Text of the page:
The frantic search to find the missing Titanic tourist submersible continued on Wednesday after Canadian aircraft detected “underwater noises” in the search area.
The sounds prompted redirected searches by remotely operated vehicles, the U.S. Coast Guard said early Wednesday, noting that the effort had so far “yielded negative results.”
The five people onboard the vessel, which vanished during a mission to explore the wreckage of the Titanic, had less than 40 hours of oxygen supply left as of Tuesday afternoon, a Coast Guard official said, making the bid to find the sub a race against time.
Those on the missing vessel, named Titan, have been identified as Stockton Rush, the CEO of OceanGate Expeditions, the company behind the mission; British billionaire Hamish Harding, owner of Action Aviation; French dive expert Paul Henry Nargeolet and prominent Pakistani businessman Shahzada Dawood and his son, Suleman.
What to know about the missing sub
- The submersible, named Titan, went missing on Sunday during a mission to survey the wreckage of the Titanic, which is 900 nautical miles east of Cape Cod, Massachusetts.
- The vessel had up to 96 hours of oxygen supply and by 1 p.m. ET Tuesday was down to 41 hours, the U.S. Coast Guard said.
- The price of a spot on the sub, which can carry 5 people was $250,000. It was on its third trip since OceanGate Expeditions began offering trips in 2021.
- The rescue operation is not just racing the clock but also faces an extreme environment.
‘It’s really a bit like being an astronaut going into space’
The harsh and unforgiving environment that rescuers must navigate in the search for Titan can be more easily compared to outer space than many places on Earth.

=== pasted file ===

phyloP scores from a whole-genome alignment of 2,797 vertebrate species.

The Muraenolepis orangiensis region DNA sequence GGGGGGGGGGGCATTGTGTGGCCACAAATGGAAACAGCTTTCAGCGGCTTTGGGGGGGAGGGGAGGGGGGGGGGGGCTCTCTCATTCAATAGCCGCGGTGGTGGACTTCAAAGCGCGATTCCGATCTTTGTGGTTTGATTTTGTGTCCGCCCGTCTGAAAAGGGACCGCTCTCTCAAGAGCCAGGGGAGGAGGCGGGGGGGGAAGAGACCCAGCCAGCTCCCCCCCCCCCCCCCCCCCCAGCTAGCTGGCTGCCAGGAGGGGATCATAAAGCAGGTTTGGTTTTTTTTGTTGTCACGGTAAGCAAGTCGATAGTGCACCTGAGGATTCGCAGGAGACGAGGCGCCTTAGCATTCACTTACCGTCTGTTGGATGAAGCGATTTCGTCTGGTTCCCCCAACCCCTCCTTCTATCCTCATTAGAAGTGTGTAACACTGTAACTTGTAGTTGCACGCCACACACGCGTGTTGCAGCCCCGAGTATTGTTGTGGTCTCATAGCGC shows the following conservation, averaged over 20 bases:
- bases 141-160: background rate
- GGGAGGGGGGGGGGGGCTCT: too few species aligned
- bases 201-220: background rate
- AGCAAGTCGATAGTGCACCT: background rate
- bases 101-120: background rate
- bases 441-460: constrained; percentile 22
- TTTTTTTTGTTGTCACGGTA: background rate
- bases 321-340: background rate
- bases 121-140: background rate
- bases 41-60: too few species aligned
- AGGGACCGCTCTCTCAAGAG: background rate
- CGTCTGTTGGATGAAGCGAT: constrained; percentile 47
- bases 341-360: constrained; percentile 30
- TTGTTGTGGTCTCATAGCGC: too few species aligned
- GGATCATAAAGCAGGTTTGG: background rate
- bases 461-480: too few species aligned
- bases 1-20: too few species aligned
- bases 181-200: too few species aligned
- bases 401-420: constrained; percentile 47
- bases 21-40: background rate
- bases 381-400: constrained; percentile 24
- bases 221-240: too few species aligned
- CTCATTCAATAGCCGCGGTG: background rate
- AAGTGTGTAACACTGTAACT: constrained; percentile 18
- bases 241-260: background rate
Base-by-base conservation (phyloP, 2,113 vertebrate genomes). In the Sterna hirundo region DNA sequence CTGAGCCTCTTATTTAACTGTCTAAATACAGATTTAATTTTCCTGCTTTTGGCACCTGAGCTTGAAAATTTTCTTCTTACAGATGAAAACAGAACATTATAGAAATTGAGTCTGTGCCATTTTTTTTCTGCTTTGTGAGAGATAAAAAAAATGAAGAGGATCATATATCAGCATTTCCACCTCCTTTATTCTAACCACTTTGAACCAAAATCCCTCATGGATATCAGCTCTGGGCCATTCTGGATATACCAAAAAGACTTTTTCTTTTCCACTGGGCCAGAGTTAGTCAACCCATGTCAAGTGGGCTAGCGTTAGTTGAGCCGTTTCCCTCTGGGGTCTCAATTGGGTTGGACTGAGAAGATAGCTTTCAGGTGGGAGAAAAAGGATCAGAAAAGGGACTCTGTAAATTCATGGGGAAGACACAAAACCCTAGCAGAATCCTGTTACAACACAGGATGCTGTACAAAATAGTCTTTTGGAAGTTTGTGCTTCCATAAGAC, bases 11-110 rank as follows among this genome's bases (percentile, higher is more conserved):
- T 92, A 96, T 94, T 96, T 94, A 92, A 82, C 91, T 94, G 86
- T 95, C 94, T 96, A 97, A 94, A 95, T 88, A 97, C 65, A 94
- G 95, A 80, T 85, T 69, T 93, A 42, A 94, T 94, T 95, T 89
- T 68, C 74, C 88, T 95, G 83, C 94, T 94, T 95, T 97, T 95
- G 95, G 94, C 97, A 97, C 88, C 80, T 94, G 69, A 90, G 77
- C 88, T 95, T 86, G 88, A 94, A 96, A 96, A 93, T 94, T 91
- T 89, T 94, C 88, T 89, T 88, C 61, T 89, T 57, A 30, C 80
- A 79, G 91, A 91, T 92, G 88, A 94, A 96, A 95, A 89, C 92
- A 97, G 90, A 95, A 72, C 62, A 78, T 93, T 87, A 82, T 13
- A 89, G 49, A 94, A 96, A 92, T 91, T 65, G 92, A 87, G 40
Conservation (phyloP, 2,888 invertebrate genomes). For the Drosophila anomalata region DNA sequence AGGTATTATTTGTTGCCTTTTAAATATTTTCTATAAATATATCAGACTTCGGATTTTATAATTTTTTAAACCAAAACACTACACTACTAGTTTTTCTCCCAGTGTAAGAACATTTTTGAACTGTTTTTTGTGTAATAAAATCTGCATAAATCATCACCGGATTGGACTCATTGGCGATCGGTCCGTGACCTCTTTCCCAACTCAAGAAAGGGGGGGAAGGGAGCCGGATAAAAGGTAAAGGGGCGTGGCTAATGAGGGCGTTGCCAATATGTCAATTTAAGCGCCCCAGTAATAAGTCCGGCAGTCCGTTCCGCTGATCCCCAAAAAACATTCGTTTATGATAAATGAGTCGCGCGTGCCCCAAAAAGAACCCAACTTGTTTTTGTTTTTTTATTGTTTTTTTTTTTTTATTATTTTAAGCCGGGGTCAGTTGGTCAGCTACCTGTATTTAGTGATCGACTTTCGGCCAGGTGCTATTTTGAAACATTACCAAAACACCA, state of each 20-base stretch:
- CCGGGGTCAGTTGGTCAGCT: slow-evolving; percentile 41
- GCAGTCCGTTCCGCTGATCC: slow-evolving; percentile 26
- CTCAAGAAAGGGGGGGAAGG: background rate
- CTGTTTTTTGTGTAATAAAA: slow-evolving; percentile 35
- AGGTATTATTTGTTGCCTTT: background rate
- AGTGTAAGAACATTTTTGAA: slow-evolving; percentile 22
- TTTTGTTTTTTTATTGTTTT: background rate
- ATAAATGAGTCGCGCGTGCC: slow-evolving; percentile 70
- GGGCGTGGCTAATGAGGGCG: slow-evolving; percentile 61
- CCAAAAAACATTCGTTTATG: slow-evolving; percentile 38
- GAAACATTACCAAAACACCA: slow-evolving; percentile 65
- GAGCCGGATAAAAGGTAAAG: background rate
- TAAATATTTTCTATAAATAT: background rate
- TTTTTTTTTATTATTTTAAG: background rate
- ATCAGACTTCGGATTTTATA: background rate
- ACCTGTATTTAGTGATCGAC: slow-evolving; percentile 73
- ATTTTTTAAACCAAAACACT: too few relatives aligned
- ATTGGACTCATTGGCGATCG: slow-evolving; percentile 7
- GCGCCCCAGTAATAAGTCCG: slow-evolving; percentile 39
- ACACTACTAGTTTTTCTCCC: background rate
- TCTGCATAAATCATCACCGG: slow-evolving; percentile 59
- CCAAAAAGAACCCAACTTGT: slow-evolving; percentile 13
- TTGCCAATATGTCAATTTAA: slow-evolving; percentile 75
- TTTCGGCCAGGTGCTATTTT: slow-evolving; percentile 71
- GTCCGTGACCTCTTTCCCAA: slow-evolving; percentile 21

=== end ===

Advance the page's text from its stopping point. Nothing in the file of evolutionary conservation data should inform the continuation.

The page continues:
“It’s pitch black down there. It’s freezing cold. The seabed is mud, and it’s undulating. You can’t see your hand in front of your face,” historian and Titanic expert Tim Maltin said in an interview with NBC News Now. “It’s really a bit like being an astronaut going into space.”
But unlike space, humanity’s presence deep in the world’s oceans is minimal, and the technology for search-and-recovery missions is limited.
The sub’s oxygen supply is the most pressing factor in the search, but it’s hardly the only challenge, said Jamie Pringle, a professor of forensic geosciences at Keele University in the United Kingdom. Scouring such extreme depths is challenging because the seafloor is more rugged than land, he said.
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Only a finite amount of oxygen left on missing vessel
The U.S. Coast Guard and those aiding in the search for Titan are in a race against time, with the vessel having a finite oxygen supply.
The sub had up to 96 hours of oxygen supply and by 1 p.m. ET Tuesday afternoon, U.S. Coast Guard officials said it had roughly 41 hours left.
Rescuers trying to find the submersible are not only racing against the clock, but they also must contend with difficult search conditions in an unforgiving environment.
Aircraft detect ‘underwater noises’ during search
Canadian aircraft searching for signs of the missing submersible detected “underwater noises” in the search area, the U.S. Coast Guard said early Wednesday.
The underwater noises, detected by Canadian P-3 aircraft, prompted redirected searches by remotely operated vehicles, the Coast Guard tweeted shortly before 12:30 a.m. ET.
“Those ROV searches have yielded negative results but continue,” the Coast Guard said. “Additionally, the data from the P-3 aircraft has been shared with our U.S. Navy experts for further analysis which will be considered in future search plans.” A representative said OceanGate was unable to provide any additional information.